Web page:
Author: Peyton Fleming
Published In: National Geographic, August 6 & 12, 2014
Summary: This series looks at how California businesses are innovating to mitigate the effects of the state’s devastating drought.
Why We’re Highlighting These Articles: This story are part of a series exploring how California’s companies are innovating to protect depleting groundwater supplies. They are solid solutions journalism pieces because they both focus on programs that are attempting to solve a serious societal problem, both rely heavily on data, and in each, the author, Peyton Fleming, refuses to paint the “solution” as a silver bullet, instead including important caveats to the programs’ effectiveness—most importantly that at their current scale, they’re too small to make any meaningful difference.
The first article explores how Driscoll berry producer is encouraging its farmers to reduce water usage in their fields.
Fleming puts the problem in context, noting the severity of the drought and the implications it could have on farming in the future. He then explains how the changes have reduced water usage, helped farmers save money, and produced the same quality of berries as before the changes were implemented. Farmers around the valley are implementing technology like drip irrigation, water moisture probes, and more efficient water pumps, and saving on their electric bills for the water that they don’t have to pump anymore. Fleming is careful, however, not to paint the efforts by the farmers as something that is solving the water crisis. These changes aren’t negating the effects of the state’s drought:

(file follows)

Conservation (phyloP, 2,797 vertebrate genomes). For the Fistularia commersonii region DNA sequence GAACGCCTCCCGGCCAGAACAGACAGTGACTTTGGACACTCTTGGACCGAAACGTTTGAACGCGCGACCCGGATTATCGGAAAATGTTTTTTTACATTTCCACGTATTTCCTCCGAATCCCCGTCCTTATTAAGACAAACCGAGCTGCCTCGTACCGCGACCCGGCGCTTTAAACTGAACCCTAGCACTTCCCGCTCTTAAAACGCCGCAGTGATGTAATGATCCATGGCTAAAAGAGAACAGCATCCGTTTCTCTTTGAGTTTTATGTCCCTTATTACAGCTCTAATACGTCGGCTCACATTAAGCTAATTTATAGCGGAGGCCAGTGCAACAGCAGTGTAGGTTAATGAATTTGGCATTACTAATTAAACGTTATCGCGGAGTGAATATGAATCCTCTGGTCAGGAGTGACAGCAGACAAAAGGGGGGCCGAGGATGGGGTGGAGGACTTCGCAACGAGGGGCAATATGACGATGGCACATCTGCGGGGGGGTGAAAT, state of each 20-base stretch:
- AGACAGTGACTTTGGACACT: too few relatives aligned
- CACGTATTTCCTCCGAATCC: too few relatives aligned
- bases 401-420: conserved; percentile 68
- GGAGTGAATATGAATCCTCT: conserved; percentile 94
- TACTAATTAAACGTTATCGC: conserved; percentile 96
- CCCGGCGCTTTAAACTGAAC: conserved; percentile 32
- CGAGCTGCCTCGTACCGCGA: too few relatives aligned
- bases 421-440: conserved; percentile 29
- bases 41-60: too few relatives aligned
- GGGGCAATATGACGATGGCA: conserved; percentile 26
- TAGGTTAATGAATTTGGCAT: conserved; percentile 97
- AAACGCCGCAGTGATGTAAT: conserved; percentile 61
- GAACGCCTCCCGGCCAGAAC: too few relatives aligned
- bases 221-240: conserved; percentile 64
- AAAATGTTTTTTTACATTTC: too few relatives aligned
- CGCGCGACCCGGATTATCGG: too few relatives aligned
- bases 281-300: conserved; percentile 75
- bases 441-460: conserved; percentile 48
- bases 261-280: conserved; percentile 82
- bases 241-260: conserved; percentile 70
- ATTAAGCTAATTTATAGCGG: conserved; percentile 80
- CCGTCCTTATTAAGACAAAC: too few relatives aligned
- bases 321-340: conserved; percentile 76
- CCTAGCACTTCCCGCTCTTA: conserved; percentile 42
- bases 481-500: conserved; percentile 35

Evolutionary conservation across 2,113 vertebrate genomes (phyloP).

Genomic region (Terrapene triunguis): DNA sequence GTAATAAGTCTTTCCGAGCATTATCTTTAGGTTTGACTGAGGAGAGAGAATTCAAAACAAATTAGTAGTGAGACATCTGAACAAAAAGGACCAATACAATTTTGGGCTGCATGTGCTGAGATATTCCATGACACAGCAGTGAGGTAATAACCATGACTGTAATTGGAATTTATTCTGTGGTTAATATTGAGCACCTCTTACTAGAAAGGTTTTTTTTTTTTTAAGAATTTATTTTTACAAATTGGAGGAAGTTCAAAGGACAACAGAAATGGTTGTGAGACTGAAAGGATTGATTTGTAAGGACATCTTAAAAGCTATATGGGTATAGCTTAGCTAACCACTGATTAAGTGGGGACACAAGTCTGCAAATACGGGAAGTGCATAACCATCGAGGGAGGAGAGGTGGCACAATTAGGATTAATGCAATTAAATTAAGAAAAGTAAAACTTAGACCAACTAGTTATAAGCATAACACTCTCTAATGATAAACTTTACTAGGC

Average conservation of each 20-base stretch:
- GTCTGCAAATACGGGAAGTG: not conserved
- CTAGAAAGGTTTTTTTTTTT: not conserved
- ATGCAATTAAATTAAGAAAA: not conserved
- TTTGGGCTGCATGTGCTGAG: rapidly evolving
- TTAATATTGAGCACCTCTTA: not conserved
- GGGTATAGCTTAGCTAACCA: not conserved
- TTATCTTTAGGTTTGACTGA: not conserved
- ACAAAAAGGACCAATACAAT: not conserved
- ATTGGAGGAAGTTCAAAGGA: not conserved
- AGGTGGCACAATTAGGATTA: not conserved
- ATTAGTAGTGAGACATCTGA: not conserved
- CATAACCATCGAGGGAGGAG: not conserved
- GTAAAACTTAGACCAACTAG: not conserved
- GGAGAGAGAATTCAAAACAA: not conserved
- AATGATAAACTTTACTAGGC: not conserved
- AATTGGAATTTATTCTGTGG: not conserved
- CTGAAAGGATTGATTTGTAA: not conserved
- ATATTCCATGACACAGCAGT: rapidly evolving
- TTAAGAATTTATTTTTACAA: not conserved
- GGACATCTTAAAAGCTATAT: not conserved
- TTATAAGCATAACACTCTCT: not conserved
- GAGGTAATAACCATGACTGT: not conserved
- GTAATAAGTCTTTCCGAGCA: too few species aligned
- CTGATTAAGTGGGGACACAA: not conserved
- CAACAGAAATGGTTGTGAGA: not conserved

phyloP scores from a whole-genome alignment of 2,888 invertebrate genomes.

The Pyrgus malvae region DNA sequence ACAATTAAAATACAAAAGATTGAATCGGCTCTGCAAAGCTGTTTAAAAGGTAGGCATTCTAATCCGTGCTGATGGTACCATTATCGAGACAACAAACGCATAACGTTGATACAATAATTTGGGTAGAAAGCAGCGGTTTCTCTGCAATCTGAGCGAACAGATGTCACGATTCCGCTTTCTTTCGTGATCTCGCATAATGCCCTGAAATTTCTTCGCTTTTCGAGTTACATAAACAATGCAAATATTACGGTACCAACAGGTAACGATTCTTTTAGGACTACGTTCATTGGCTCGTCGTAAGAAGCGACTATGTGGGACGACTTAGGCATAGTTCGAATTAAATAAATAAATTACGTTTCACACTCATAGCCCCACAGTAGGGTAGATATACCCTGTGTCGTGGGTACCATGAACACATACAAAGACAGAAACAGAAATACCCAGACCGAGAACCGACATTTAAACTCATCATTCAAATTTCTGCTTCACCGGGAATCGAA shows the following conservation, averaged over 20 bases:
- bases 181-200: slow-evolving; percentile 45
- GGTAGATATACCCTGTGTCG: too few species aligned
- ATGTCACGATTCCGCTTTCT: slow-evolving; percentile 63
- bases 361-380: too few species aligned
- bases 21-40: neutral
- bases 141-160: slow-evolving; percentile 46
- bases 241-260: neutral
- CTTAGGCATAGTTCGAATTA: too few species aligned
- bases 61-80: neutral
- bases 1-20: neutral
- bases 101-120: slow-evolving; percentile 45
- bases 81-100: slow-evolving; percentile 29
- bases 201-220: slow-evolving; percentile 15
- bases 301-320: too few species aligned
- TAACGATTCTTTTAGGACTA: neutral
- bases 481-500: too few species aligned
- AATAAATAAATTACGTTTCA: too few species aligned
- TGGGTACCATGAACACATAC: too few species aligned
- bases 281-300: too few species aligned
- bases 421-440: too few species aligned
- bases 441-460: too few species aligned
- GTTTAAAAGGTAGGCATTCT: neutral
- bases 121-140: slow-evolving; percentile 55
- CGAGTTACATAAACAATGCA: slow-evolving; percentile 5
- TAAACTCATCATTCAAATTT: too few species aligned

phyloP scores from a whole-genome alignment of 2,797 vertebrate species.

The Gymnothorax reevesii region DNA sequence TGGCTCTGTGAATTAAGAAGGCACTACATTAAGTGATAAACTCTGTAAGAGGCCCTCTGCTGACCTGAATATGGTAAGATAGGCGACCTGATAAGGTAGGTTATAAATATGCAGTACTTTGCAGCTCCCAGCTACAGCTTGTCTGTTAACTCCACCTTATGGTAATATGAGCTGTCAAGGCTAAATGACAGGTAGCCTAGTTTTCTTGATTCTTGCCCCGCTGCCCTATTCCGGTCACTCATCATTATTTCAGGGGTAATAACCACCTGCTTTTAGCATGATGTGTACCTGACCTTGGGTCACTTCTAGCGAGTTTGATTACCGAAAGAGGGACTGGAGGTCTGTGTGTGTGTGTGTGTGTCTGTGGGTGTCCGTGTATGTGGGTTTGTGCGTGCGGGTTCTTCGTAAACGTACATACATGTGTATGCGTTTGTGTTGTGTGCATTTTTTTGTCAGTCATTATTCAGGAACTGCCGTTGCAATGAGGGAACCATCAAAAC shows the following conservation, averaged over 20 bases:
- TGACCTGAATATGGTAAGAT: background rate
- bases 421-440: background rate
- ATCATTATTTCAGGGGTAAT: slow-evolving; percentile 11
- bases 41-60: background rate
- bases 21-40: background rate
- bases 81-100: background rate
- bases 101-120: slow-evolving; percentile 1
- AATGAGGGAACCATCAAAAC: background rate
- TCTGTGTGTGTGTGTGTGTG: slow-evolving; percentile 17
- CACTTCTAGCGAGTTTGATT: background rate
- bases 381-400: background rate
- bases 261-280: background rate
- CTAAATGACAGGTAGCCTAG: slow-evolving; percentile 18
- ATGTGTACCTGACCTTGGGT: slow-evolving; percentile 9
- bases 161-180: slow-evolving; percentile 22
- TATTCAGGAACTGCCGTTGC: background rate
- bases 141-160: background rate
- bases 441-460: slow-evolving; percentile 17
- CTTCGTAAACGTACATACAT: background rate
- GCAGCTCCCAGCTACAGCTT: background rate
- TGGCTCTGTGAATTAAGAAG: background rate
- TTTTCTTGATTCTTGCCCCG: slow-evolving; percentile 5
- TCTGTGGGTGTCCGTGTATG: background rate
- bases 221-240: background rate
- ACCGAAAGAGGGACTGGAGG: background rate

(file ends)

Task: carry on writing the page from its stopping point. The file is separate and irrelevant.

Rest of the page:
“Water-saving actions by all of the region’s farmers are no match for getting only a few inches of rain in all of 2013 and below-average rainfall so far this year.”
Still, the behavior change is having a significant effect. Fleming cites data showing that pumping in 2013 was the same as what was pumped in 2008, “despite there being significantly less rainfall.” He also notes the importance of the lessons learned by these initiatives—namely that collaborative efforts and locally oriented solutions will have to play a larger role in statewide efforts to reduce water use. It’s not just about what’s working in the Central Valley, but what can work throughout the state to have the most meaningful impact. [Read more...]